First, there is a scene in which Spider-Man, against all odds, attempts to save the lives of passengers on a Staten Island Ferry that has been shorn in half by a powerful laser beam. With webs slung at the two halves of the sinking ship, his arms stretched out and his feet together, Spider-Man strikes the familiar superhero/hero pose resembling Christ crucified on the cross.
This trope crops up over and over in all kinds of film and TV projects. In “The Avengers,” for instance, Tony Stark/Iron Man strikes the pose after he saves NYC from a nuclear missile.
Yet Tony Stark — with his womanizing, drinking and general puffed-up arrogance — is not very Christ-like and isn’t even half as virtuous as Peter Parker.
At one point in “Spider-Man: Homecoming,” Stark says to Parker, “Just don’t do anything I would do … and definitely don’t do anything I wouldn’t do. There’s a little gray area in there, and that’s where you operate.”
Later, when Parker gets in over his head and requires a rescue from Stark/Iron Man, he says to Stark, “I was just trying to be like you,” to which Stark replies, “I need you to be better.”
Second, the core of Parker’s journey is internal. This Peter Parker story is about asking a smart teenage question, “Who am I?” Is he Spider-Man because of the suit he wears and the webs he slings, or is he Spider-Man by virtue of something else?
In the end, Spider-Man can’t be about the fancy suit with all its bells and whistles and gadgets. Being Spider-Man can’t even be about fame and notoriety.
Christian viewers will appreciate that Parker’s actual virtues are meekness and humility — virtues Christ Jesus desires Christians to learn from Him.
“Learn from Me,” He says, “for I am gentle and lowly in heart, and you will find rest for your souls” (Matt. 11: 29).
In general, the teenage life is one where “rest for the soul” seems elusive, and this film gets this angst in a way other Spider-Man films didn’t always fully grasp.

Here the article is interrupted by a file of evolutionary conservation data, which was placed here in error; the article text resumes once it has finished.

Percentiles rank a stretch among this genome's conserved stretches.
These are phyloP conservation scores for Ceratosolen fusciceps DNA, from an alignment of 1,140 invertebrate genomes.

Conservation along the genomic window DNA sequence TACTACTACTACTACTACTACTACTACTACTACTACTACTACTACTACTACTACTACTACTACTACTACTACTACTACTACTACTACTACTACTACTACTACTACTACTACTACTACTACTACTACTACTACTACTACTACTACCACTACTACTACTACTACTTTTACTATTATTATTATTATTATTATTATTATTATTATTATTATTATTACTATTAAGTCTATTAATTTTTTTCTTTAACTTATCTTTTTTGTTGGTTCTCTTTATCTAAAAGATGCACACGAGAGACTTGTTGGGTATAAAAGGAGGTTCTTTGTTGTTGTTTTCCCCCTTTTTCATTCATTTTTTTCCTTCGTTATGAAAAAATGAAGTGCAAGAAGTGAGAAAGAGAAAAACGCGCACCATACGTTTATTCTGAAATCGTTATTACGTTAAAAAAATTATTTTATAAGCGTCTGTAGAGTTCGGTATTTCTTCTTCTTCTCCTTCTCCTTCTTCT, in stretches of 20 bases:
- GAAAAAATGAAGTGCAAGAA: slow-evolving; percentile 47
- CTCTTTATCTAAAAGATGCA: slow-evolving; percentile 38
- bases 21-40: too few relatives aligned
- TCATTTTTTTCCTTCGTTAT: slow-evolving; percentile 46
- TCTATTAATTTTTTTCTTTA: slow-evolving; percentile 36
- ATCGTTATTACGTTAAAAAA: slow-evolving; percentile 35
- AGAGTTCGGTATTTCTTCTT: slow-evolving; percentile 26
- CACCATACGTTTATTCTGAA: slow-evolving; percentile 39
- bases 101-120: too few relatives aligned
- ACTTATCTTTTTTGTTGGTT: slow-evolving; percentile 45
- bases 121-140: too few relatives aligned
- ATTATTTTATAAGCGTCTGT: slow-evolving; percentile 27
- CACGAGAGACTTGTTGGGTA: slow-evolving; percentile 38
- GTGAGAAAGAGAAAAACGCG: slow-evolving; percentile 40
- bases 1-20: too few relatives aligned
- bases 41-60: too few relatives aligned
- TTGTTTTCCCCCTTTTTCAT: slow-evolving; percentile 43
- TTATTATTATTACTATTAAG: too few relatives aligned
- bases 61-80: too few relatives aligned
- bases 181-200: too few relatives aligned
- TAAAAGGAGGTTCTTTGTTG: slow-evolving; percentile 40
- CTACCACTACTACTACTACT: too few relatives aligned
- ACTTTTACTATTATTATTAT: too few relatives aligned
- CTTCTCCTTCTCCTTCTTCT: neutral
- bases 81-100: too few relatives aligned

The fact that the film understands and captures this might make the character of Peter Parker in “Spider-Man: Homecoming” the best teenaged role model in recent years.
As the film moves along, Parker again and again resists the world’s temptations and is shown not seeking “rest for his soul” in the typical pitfalls of teenage life. He also shuns the temptations lying at the heart of public heroism.
More and more, as the film unfolds, Parker eschews fame and fortune — even online notoriety — and eventually is shown to be content living a life focused on serving and helping his neighbor, doing what’s right and good, putting himself and his desires second. A “friendly, neighborhood Spider-Man.”
“Spider-Man: Homecoming” manages to present a squeaky-clean Parker/Spider-Man who is genuinely likable and not an insufferable do-gooder.
However, the film is not as squeaky-clean as its lead character and therefore won’t be appropriate for the littlest MARVEL fans.
For those who were worried it was too soon for another Spider-Man film, don’t worry. This is a well-executed film that only adds to all things Spider-Man and in no way tarnishes what came before it.
It outshines the past entries, with few exceptions, but does so graciously and with humility. It is a fun and entertaining film, well worth a watch for Spider-Man fans.
Watch the trailer
The Rev. Ted Giese (firstname.lastname@example.org) is lead pastor of Mount Olive Lutheran Church, Regina, Saskatchewan, Canada; a contributor to the Canadian Lutheran, Reporter Online and KFUO.org; and movie reviewer for the “Issues, Etc.” radio program. Follow Pastor Giese on Twitter @RevTedGiese.
Posted July 14, 2017
The cruciform thing with the ferry was not lost on this viewer. (Looking for it since it was there in Spiderman 2 or 3 in the Toby series.) But I also appreciate that Peter *isn’t* the Messiah in that scene–his efforts fail. That’s both a good thing, and I suppose also not so good. Refreshingly, no “super-hero” is truly the Savior we need. All the super-heroes in the MCU are most certainly flawed, or at least finite. Spiderman needs help to save the endangered passengers, and the danger is partly of his own making. Otoh, the use of that cruciform image and the *failure* of Spiderman *here*, over against the *successful* self-sacrifice in the Toby train scene of years past makes me wonder if there isn’t a hidden message against *any* sort of “messiah”, including the One who Is.
Nevertheless, I really do like this Spiderman. As I think about it, he and Cap have been my favorite comic book characters since I was a kid. And this one is excellent.
Only one little bit of “get real”: A senior girl says “yes” when a freshman or sophomore boy asks her to Homecoming? Seriously? Suspended disbelief, sure, but *this* is beyond the pale!